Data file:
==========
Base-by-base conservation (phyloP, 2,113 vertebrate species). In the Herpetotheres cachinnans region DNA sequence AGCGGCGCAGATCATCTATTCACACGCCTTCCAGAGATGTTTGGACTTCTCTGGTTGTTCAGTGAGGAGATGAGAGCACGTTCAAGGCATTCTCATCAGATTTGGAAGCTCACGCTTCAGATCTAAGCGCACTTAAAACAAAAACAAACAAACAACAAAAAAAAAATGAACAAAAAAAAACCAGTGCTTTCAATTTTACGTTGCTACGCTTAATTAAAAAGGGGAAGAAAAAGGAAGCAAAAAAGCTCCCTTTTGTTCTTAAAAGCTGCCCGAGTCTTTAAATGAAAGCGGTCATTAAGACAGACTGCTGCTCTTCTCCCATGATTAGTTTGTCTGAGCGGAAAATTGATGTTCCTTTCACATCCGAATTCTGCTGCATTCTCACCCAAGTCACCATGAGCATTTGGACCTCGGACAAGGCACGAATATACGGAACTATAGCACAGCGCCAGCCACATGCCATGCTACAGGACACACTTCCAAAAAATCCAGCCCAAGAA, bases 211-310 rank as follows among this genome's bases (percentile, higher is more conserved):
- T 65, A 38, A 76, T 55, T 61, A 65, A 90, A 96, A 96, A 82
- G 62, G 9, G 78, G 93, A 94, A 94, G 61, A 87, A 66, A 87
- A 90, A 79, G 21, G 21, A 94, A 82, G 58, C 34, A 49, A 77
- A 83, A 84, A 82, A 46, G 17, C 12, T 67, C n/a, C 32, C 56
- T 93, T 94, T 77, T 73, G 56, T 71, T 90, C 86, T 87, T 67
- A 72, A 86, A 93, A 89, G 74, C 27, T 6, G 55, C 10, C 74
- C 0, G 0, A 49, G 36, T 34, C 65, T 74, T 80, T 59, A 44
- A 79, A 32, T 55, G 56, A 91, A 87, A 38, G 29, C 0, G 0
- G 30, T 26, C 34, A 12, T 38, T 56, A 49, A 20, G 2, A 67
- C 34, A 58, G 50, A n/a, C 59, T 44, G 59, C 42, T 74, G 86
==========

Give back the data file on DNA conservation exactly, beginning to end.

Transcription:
Base-by-base conservation (phyloP, 2,113 vertebrate species). In the Herpetotheres cachinnans region DNA sequence AGCGGCGCAGATCATCTATTCACACGCCTTCCAGAGATGTTTGGACTTCTCTGGTTGTTCAGTGAGGAGATGAGAGCACGTTCAAGGCATTCTCATCAGATTTGGAAGCTCACGCTTCAGATCTAAGCGCACTTAAAACAAAAACAAACAAACAACAAAAAAAAAATGAACAAAAAAAAACCAGTGCTTTCAATTTTACGTTGCTACGCTTAATTAAAAAGGGGAAGAAAAAGGAAGCAAAAAAGCTCCCTTTTGTTCTTAAAAGCTGCCCGAGTCTTTAAATGAAAGCGGTCATTAAGACAGACTGCTGCTCTTCTCCCATGATTAGTTTGTCTGAGCGGAAAATTGATGTTCCTTTCACATCCGAATTCTGCTGCATTCTCACCCAAGTCACCATGAGCATTTGGACCTCGGACAAGGCACGAATATACGGAACTATAGCACAGCGCCAGCCACATGCCATGCTACAGGACACACTTCCAAAAAATCCAGCCCAAGAA, bases 211-310 rank as follows among this genome's bases (percentile, higher is more conserved):
- T 65, A 38, A 76, T 55, T 61, A 65, A 90, A 96, A 96, A 82
- G 62, G 9, G 78, G 93, A 94, A 94, G 61, A 87, A 66, A 87
- A 90, A 79, G 21, G 21, A 94, A 82, G 58, C 34, A 49, A 77
- A 83, A 84, A 82, A 46, G 17, C 12, T 67, C n/a, C 32, C 56
- T 93, T 94, T 77, T 73, G 56, T 71, T 90, C 86, T 87, T 67
- A 72, A 86, A 93, A 89, G 74, C 27, T 6, G 55, C 10, C 74
- C 0, G 0, A 49, G 36, T 34, C 65, T 74, T 80, T 59, A 44
- A 79, A 32, T 55, G 56, A 91, A 87, A 38, G 29, C 0, G 0
- G 30, T 26, C 34, A 12, T 38, T 56, A 49, A 20, G 2, A 67
- C 34, A 58, G 50, A n/a, C 59, T 44, G 59, C 42, T 74, G 86